To achieve these objectives, I support greatly restricting and restructuring America’s armed drone program to prevent the deaths of non-combatants.

I support ending American’s extra-judicial assassination programs, closing Guantanamo Bay and America’s many black-site prisons.

I support restructuring our overly-supportive relationships with several nations within the Middle East, including Saudi Arabia, Israel, and Qatar, among others.

I support greatly limiting the amount of military aid provided to several regimes throughout the Middle East, Central Asia and North Africa, though not its full termination. We cannot achieve our global objectives of peace and stability by funding and arming regimes and governments that routinely violate the human rights of their constituents or those around them.

I support continued negotiations, nuclear agreements with monitoring, and peace with Iran.

 

5) The Patriot Act And Civil Liberties

I support the repeal of the Patriot Act, a total restoration of constitutional rights taken since 9/11 and an end to warrantless surveillance and detentions.

While police reform is generally an issue controlled by the states, there are many ways the federal government can help ensure proper police practices. I support buying body cameras for law enforcement officers or providing jurisdictions with financial incentives for their use. The use of body cameras not only helps prevent bad policing but they also help save administrative and judicial costs. Many cases are dismissed outright or resolved via plea, and without costly trials, solely because of the power of video evidence. This is also true if a civil case evolves from the matter.

I support increased funding and expansion of the Department of Justice to investigate more cases of civil rights violations by police. I support the termination of military training to police jurisdictions where abuses are prevalent and provision of civil rights trainings to all police jurisdictions.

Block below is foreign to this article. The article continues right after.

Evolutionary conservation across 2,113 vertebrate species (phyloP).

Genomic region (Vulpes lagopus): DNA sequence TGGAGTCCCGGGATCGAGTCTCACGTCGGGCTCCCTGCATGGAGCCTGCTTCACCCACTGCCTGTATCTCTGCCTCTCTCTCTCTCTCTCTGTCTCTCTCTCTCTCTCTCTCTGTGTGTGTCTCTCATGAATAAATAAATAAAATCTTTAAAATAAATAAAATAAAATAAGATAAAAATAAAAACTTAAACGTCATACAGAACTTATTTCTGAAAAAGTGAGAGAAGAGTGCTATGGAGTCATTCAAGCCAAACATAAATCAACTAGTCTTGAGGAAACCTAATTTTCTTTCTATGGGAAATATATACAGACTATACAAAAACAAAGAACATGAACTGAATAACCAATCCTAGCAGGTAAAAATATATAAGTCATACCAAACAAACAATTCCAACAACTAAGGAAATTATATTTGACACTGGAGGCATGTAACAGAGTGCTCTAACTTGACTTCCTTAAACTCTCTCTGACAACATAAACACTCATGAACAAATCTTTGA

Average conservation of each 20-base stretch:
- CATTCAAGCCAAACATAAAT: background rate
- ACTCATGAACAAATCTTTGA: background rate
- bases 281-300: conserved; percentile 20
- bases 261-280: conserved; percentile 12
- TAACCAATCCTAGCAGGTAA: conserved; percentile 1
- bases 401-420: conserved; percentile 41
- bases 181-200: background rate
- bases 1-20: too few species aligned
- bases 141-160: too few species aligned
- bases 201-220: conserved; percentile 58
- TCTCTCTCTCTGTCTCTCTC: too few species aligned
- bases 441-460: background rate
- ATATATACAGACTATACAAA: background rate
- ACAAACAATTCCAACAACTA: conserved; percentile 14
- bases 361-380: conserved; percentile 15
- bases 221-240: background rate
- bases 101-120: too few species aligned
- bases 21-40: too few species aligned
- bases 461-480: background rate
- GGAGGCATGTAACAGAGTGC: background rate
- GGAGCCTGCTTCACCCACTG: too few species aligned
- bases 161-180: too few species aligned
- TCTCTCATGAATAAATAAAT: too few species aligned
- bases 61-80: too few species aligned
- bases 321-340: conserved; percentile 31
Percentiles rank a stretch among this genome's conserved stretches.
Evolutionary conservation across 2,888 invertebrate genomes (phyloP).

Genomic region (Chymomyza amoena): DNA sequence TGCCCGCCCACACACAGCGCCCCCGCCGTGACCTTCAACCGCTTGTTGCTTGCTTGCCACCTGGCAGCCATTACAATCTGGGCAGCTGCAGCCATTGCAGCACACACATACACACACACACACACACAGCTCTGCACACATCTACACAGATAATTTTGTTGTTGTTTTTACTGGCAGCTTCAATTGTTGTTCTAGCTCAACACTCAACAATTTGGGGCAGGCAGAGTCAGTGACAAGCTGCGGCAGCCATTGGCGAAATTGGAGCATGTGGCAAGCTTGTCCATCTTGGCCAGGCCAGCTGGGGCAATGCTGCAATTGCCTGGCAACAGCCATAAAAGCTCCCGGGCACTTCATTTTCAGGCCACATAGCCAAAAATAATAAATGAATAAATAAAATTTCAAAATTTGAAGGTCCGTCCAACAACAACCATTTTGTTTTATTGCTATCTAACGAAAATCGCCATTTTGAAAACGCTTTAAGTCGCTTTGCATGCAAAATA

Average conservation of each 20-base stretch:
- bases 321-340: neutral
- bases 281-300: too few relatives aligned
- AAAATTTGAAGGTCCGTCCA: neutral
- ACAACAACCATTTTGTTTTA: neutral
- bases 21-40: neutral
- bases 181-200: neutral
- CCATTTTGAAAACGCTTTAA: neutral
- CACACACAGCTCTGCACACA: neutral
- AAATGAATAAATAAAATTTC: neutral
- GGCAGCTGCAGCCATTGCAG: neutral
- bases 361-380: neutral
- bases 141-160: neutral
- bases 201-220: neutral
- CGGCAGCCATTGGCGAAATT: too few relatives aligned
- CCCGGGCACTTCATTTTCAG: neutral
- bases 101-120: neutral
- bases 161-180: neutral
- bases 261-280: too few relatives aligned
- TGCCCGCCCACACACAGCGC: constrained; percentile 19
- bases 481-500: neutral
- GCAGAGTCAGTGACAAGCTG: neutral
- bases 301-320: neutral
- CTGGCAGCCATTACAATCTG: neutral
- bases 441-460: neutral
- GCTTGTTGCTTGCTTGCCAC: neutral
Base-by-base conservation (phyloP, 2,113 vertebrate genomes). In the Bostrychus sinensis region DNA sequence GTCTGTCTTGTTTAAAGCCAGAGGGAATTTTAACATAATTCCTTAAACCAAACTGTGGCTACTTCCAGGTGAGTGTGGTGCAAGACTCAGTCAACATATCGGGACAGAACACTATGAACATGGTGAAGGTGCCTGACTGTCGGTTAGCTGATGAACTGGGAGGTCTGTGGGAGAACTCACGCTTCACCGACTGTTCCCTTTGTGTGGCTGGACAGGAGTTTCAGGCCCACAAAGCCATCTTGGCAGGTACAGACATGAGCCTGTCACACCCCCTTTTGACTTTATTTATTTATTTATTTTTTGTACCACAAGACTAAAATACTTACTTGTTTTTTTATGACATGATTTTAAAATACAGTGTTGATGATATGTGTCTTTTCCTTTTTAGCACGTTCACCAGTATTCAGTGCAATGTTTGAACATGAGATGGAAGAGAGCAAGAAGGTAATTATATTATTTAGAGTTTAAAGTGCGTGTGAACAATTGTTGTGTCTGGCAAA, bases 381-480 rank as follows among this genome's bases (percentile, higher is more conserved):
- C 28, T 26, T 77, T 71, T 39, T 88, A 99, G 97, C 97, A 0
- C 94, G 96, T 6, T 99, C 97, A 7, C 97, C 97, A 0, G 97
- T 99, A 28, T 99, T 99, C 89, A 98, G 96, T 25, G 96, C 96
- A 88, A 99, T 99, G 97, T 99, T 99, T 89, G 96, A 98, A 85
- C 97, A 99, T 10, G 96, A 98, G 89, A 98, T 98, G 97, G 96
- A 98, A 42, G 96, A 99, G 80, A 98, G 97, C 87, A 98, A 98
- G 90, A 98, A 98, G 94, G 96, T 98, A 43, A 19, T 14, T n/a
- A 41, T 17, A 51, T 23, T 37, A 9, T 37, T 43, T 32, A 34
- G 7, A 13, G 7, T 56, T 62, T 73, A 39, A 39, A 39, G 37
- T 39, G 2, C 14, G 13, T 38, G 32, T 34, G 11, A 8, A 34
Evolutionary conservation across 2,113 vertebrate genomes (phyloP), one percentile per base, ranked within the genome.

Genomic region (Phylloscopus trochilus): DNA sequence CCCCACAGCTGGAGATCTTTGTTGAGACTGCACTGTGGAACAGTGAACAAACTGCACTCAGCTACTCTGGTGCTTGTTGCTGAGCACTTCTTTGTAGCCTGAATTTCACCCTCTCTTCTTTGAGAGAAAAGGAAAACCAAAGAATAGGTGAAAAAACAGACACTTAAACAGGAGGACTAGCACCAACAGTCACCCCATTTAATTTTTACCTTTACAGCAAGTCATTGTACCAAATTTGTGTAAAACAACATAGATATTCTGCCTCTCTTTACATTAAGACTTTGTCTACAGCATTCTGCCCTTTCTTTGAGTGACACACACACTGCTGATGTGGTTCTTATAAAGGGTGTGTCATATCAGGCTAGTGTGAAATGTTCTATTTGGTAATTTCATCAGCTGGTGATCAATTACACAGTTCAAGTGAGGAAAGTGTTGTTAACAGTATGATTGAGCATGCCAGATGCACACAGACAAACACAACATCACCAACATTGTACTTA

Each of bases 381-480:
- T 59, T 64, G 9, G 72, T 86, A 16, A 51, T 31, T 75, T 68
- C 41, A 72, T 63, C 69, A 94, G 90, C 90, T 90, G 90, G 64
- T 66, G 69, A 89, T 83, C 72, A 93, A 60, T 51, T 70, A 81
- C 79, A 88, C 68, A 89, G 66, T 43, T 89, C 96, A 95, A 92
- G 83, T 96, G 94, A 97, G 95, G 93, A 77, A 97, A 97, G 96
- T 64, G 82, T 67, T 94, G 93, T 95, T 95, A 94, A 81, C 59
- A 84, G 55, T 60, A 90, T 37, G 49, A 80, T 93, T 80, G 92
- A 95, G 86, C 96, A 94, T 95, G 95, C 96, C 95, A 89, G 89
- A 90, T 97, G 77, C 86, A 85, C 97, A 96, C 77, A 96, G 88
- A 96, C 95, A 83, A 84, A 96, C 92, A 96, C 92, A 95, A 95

6) Investigations Into And Prosecution For Past Crimes Of Government, Business, And Various American Individuals And Foreign Citizens And Entities Within US Jurisdictions

We have seemingly lost any ability to hold many people, whether they be wealthy private citizens or powerful government officials, to any measure of criminal accountability. We cannot rely on or expect partisans to do anything more than grandstand when it comes to applying the law because they themselves must worry about covering their own crimes or the crimes of their allies.

We must find a way to restore accountability to all levels of government and start afresh.  We cannot allow the criminal and hidden baggage of the past to continue to weigh down our future. Yet this is no simple task and the breadth of such an endeavor requires more than recycled promises from elected officials to behave better.

There are too many scandals and crimes for any individual or agency to investigate. And the lack of transparency in government makes it impossible for us to perceive the true scope of crimes committed by powerful people.

I support the creation of an open Truth and Reconciliation Commission. While broader in scope and power, this commission would be similar to the mechanism used by South Africa after the fall of apartheid and would investigate past crimes, including war crimes, discover victims and identify perpetrators, and establish a method of reconciliation on a morally accepted basis that allows the country to more forward once and for all.

To protect as best as possible from conflicts of interests, I support empaneling such a commission with elected members of the citizenry but excepting any person who has held or holds elected office (or their spouses), any lobbyist (current or former or their spouses), and current members of government, either federal or state (or their spouses). I support empowering this commission with the full subpoena, investigatory and charging authority of the federal government.